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Guest Lecture: Professor Gary Raumati HookThe Future of Maori Tertiary Education

Page updated 20 Sep 2007

Abstract and paper from Professor Gary Raumati Hook's Guest Lecture presented at the Treasury on 26 September 2006.

Professor Gary Raumati Hook

Victoria University of Wellington

Professor Hook is a biochemist by training holding a M.Sc. in chemistry, a Ph.D. in biochemistry, and a D.Sc. in biochemistry (by examination) all from Victoria University of Wellington. He worked abroad for close to 35 years, with 31 years at the National Institute of Environmental Health Sciences in the USA. His career has been spent as a scientist, editor, and educator. For most of his life, he has been a research biochemist running a research laboratory at the National Institute of Environmental Health Sciences. He has published around 150 research publications. His educational experiences are also extensive. He was the CEO of Te Whare Wānanga ō Awanuiārangi in Whakatane for over 4 years, having recently resigned. Previously, he has been an adjunct Professor at the University of North Carolina at Chapel Hill, an Assistant Professor at Duke University Medical Center, and a Lecturer in Biochemistry at the University of Wales in Cardiff, United Kingdom as well as a Junior Lecturer in Chemistry at Victoria University of Wellington. Also, he is currently an adjunct Professor at Victoria University of Wellington.

Abstract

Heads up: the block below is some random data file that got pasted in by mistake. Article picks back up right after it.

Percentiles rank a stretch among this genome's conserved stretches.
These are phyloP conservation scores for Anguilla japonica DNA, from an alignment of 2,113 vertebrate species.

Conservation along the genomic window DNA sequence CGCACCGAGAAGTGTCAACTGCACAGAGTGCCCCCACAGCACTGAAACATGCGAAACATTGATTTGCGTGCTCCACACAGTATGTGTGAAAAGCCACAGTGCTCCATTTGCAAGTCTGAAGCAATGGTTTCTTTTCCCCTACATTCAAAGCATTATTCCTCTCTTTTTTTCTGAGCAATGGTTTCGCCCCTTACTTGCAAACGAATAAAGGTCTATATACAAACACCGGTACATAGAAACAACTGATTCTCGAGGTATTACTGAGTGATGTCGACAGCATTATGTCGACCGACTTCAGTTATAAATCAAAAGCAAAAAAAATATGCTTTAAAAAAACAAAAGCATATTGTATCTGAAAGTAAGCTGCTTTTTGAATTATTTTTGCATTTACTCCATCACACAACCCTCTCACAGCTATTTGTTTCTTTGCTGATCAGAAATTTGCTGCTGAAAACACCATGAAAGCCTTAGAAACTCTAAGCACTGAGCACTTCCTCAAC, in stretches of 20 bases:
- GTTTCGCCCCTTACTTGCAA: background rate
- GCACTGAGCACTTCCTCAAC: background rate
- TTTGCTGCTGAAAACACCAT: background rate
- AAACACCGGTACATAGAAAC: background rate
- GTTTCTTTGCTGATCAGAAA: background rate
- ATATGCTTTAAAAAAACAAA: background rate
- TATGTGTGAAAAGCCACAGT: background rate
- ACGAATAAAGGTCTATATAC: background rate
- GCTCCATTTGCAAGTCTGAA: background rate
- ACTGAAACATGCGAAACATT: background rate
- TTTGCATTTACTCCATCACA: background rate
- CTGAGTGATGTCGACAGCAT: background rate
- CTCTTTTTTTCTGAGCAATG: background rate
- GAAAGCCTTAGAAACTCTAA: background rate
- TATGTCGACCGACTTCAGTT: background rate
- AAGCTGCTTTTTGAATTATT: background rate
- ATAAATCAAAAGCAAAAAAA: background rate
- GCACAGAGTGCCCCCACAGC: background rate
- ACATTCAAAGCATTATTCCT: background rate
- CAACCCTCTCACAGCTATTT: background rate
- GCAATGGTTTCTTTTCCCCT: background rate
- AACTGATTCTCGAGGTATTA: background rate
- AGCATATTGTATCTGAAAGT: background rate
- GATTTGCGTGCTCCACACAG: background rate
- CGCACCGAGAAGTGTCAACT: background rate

Some tough questions: Pākehā-specific education has been the norm for over 100 years. Is there a need for education specific to Māori and why is culture important in education? What proof do we have that culturally sensitive education improves academic performance? What is valued in education for Māori and for non-Māori? Why do economic and social factors interact with educational significance ultimately resulting in the unequal allocation of resources and limiting access to a reasonable standard of living? What is the effect of a Māori perspectives on education? What is a Māori perspective and is this perspective unique to Māori? What are the aspirations of Māori for their own education? Will Māori be permitted to decide their own curriculum without intervention from the educational; authorities. Who should say what is appropriate? Social justice considers what is fair and what is unfair. What can we expect from the Treaty of Waitangi? What can we expect from the moves within government to eliminate race-based programs when all of our entitlements come under the terms of the Treaty of Waitangi. Everyone seems to agree that multiculturalism is good and so why are Māori seeking a system of education that addresses their particular needs? What will the current trend within government to eliminate race based programs do for Maori education? What is the future?

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